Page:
Runtime: 84 Minutes
Director: Cam Cordon
By Tom Moore
Although Madagascar, the fourth largest island in the world that resides just off the southern coast of Africa, is generally regarded by most as the home of lemurs, strong biodiversity, and being the name of one of DreamWorks’ most iconic animated franchises, director Cam Cordon’s new documentary, “Madagasikara”, fleshes out a darker truth about the political and social turmoil that’s not being seen in the country.
The film intertwines telling the stories of three Malagasy women (Tina, Lin, Deborah) that are constantly fighting for the survival of their families in a country full of poverty and political turmoil. On the surface, Madagascar has always been seen as this sort of getaway location with serene beaches and incredible wildlife, but in reality, the Malagasy are living in rundown conditions that have caused malnourishment to be a major cause of death. The way Cordon makes this come across is incredibly striking as he uses more visual elements to show the stark contrast of area.
There’s this great shot that puts the lush green wilderness of Madagascar next to the muddy makeshift villages that people are living in that really symbolizes how drastic their situation has become. Not to mention, when Lin, or anyone else, talks about how much they get paid or how much food costs, Cordon puts up the American value next to it and it really shows how poverty-stricken the people really are or how far just having one dollar can get someone.
The film also contains a deeply human element by delving into the stories of its three central Malagasy women and their efforts in order to survive every day. With no real jobs of sustainable income, it’s incredibly disheartening to see how malnourishment has greatly affected the Malagasy and how they are forced to take on tasks of hard labor in order to earn enough to scrape by.
“As many scenes that depict the hardships and struggles the Malagasy face, there’re just as many moments that will put a smile on your face and instill a sense of hope.”
Watching Tina and her family have to break down and carry rocks all day, even when she’s pregnant, really creates this genuine empathy and understanding of the hardships the Malagasy must go through. Not to mention, the moments of Lin and Deborah, having to sell their bodies is legitimately heartbreaking, especially when hearing Deborah’s story, and really shows the lengths they are forced to go to in order to survive.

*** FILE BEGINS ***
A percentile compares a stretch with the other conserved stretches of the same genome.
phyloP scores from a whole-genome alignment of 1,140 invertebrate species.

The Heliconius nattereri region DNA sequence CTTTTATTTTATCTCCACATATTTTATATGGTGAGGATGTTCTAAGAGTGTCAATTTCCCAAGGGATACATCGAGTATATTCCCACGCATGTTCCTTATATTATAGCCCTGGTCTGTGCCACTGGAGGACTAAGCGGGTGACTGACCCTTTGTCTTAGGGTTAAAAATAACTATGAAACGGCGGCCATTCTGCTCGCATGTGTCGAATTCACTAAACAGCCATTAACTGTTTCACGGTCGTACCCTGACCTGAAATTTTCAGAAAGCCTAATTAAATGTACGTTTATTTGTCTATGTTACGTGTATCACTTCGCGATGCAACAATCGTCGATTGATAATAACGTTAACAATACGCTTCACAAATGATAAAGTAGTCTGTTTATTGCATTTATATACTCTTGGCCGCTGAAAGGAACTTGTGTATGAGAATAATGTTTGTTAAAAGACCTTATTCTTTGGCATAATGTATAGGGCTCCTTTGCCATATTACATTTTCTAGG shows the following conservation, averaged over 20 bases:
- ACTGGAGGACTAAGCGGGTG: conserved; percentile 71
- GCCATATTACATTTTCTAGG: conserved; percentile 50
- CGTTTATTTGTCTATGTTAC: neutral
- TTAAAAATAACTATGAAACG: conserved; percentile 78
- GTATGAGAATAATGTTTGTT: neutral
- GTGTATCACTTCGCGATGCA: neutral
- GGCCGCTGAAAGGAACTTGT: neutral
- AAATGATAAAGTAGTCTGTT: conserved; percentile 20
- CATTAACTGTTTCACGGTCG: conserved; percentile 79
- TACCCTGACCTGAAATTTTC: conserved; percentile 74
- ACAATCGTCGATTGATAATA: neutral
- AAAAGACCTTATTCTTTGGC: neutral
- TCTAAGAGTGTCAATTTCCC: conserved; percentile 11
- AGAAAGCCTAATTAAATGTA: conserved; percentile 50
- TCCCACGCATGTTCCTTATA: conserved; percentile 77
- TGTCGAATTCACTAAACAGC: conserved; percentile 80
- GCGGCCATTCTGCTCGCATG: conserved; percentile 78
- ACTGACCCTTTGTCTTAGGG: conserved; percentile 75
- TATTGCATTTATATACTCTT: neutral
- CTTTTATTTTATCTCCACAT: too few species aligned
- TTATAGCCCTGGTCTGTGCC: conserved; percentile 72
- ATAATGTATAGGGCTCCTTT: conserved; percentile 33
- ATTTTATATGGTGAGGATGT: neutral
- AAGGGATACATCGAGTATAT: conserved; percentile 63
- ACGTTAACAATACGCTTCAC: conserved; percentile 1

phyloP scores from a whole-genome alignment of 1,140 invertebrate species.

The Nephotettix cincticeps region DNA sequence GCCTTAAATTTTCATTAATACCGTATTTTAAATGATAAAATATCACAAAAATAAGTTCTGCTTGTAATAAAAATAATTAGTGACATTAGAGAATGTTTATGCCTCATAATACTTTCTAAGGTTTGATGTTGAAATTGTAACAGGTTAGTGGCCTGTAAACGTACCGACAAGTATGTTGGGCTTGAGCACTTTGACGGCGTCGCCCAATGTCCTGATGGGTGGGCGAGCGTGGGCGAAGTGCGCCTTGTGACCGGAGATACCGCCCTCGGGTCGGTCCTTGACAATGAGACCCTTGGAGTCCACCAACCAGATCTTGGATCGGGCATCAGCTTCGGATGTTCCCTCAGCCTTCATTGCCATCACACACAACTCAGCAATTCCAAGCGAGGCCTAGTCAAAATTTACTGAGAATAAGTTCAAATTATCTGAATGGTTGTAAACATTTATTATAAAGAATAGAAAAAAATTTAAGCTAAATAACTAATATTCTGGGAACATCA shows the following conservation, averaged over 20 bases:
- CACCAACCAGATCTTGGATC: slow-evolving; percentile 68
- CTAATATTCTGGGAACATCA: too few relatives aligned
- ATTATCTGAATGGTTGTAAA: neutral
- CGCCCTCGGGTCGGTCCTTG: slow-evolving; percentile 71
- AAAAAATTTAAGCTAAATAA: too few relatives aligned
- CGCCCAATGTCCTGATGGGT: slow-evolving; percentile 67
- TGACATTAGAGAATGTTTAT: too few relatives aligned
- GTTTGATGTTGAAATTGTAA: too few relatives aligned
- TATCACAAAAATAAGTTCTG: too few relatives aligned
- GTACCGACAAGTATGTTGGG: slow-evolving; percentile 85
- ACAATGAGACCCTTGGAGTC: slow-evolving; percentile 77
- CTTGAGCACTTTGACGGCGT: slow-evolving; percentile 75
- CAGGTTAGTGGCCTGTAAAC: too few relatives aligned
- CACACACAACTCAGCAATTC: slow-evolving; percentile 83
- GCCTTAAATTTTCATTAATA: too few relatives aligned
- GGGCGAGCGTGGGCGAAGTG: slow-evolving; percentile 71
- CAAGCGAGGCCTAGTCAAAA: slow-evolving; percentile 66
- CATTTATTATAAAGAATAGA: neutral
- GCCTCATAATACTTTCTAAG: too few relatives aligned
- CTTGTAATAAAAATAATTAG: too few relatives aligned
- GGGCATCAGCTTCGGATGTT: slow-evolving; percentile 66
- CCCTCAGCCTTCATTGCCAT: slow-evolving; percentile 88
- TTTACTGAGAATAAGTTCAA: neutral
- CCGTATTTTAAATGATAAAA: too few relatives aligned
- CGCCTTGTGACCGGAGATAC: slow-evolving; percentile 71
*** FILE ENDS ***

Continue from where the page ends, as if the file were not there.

Even hearing the impact that the political turmoil has left them in with the three women being unable to attain the same level of education their children get and unable to provide for them after they grow up. However, what makes this depiction unique and genuine is that it never portrays these three women or the Malagasy as weak or that they are hopeless.
As many scenes that depict the hardships and struggles the Malagasy face, there’re just as many moments that will put a smile on your face and instill a sense of hope. Cordon makes the right choices in showing Lin, Tina, and Deborah’s families and how they remain one of the only stable things for them.
Although she has lost children due to malnourishment, Lin still spends time with her children when she can and looks out for their best interests. It’s also uplifting to see how Deborah’s traumatic experience has motivated her to take action and help other young girl from going through the same things. The entire end sequence with Tina and her family also contains this sense of hope with how they remain together and her children getting the kind of education that she wasn’t able to.
“The most shocking aspect of “Madagasikar” isn’t even that the Malagasy are forced to live in such terrible conditions, but rather that their political turmoil unfortunately resembles the same facing the United States currently.”
Honestly, just about every scene with their children really steals your heart with how they have this uplifting spirit and can progress for themselves even with all the issues around them. Not to mention, it shows how determined and caring these three women are as they do everything they can for their children to be able to lead better lives and it’s a shining aspect amidst the dire darkness that’s encapsulating Madagascar – especially in the political sphere.
The most shocking aspect of “Madagasikar” isn’t even that the Malagasy are forced to live in such terrible conditions, but rather that their political turmoil unfortunately resembles the same facing the United States currently. With businessman and CEOs taking on political positions, disrupting voting rights, and putting money ahead of the Malagasy, it’s legitimately scary how similar Madagascar’s political sphere has been to the U.S. and I’d even say that it makes this film more relevant than ever. Even the footage shown from the 2009 protests are horrifying with how timely they are, and it leaves this major impact that makes this film universally relatable.
“Madagasikar” flips the script on what we “think” we know about Madagascar and opens viewers eyes to the terrible conditions, politics, and livelihood that the Malagasy have and currently face. It’s a timely and relevant wake-up call that people need to see and offers an important look at an unfortunately overlooked perspective.
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“Madagasikara” is set to release 26th June via Amazon Prime, followed by a wider digital release on iTunes, Google Play, Films for Action and many more.